New Federal Firearm Rule Protects Personal Representatives
An upcoming change in federal gun regulations stands to clarify the responsibilities of personal representatives of estates that include certain types of firearms.
Early this year, U.S. Attorney General Loretta Lynch signed ATF Rule 41F, which makes significant changes to federal regulations regarding transfers of firearms covered by the National Firearms Act (NFA). The NFA regulates six types of firearms: machine guns, short-barreled rifles, short-barreled shotguns, silencers, destructive devices, and a category of exotic weapons referred to as “any other weapons.” Conventional rifles, shotguns, and handguns are not subject to the NFA, although they are subject to other federal and state laws.
Rule 41F, which takes effect July 13, 2016, changes identification and background check requirements for transfers of NFA firearms, particularly with respect to legal entities such as trusts and limited liability companies. The rule, however, also provides clarification for personal representatives of decedents whose estates include NFA firearms.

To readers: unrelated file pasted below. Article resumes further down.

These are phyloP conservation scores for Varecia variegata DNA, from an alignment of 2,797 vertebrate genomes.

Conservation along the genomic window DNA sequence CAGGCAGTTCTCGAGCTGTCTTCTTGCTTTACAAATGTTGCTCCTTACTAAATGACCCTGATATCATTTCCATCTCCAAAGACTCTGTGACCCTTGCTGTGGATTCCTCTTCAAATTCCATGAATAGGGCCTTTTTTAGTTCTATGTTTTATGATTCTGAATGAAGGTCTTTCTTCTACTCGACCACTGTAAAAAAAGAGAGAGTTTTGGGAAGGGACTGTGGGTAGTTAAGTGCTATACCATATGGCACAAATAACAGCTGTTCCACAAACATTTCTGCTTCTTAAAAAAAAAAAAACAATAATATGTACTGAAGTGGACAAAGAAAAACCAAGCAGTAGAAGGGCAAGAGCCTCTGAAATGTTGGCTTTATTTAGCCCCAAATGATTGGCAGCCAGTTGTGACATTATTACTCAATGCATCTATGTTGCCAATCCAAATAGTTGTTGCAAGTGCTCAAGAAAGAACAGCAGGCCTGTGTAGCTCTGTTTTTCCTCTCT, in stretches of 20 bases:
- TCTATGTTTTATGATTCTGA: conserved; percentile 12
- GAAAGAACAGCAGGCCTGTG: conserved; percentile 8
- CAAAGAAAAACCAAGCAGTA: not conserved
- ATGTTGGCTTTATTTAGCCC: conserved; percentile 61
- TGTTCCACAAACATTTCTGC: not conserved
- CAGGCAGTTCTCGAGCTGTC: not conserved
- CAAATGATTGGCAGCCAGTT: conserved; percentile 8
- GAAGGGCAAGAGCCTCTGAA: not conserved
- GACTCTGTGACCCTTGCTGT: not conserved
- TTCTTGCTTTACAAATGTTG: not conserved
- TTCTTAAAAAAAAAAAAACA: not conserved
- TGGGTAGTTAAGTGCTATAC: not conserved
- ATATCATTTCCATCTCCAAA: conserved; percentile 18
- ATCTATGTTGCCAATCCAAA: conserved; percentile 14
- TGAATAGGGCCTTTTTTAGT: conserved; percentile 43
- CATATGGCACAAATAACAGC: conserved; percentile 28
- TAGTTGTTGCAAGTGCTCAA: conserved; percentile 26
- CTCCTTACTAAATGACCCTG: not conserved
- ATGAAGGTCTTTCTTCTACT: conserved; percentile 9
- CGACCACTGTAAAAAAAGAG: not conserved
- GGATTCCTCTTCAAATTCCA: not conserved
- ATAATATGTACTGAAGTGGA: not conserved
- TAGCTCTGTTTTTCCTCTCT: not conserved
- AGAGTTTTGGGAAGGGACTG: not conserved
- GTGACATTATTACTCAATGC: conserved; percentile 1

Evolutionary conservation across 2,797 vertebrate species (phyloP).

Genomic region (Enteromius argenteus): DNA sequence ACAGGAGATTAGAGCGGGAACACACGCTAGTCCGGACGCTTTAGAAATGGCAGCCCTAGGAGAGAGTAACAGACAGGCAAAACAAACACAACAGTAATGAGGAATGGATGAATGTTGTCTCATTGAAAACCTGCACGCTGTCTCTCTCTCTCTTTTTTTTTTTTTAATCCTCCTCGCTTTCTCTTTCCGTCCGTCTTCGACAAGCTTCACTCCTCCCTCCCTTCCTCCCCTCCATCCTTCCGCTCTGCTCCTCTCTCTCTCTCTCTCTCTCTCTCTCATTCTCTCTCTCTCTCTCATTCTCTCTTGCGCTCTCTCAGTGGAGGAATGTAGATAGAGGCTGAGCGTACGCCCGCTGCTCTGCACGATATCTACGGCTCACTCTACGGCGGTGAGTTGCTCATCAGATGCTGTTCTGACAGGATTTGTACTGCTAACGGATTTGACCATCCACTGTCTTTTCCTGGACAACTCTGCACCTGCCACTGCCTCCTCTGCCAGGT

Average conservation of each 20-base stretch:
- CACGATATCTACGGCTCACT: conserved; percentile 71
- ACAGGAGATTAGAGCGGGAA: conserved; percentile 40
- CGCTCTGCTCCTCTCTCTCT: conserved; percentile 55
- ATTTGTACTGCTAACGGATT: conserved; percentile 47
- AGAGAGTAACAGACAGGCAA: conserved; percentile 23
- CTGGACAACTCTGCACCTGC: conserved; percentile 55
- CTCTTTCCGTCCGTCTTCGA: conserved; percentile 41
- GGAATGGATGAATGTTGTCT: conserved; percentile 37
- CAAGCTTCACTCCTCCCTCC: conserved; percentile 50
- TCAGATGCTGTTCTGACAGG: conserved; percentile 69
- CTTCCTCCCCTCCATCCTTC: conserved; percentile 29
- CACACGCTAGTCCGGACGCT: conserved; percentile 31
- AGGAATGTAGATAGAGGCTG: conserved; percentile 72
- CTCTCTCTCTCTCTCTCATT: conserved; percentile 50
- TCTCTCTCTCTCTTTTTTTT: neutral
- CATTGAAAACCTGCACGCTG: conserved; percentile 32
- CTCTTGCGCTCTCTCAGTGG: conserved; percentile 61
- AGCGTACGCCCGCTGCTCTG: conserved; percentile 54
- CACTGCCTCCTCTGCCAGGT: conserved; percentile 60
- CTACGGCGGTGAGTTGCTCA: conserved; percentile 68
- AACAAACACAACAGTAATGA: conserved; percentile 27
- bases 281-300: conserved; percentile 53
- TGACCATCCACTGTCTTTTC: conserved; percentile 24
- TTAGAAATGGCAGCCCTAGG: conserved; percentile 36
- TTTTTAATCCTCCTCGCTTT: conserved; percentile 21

Rule 41F adds a new section to the relevant regulations addressing possession and transfer of firearms registered to a deceased person. The new language clarifies that the person authorized by state law to administer the decedent’s estate—called a personal representative in Maine, or an executor or administrator in some states—may possess NFA firearms registered to the decedent during the administration of the estate without such possession being considered a “transfer” subject to the identification and background check requirements of the NFA. The rule also clarifies that the personal representative may transfer an NFA firearm in the estate to a beneficiary of the estate on a tax-exempt basis. A transfer to any other person is subject to transfer tax.
Rule 41F provides personal representatives welcome assurance that they are not violating federal law by taking possession of their decedent’s NFA firearms for purposes of administering the decedent’s estate. Because the patchwork of federal and state laws regulating firearms is complex, however, personal representatives would nevertheless be prudent to seek the advice of an attorney as to the possession and disposition of firearms included in their decedent’s estates.
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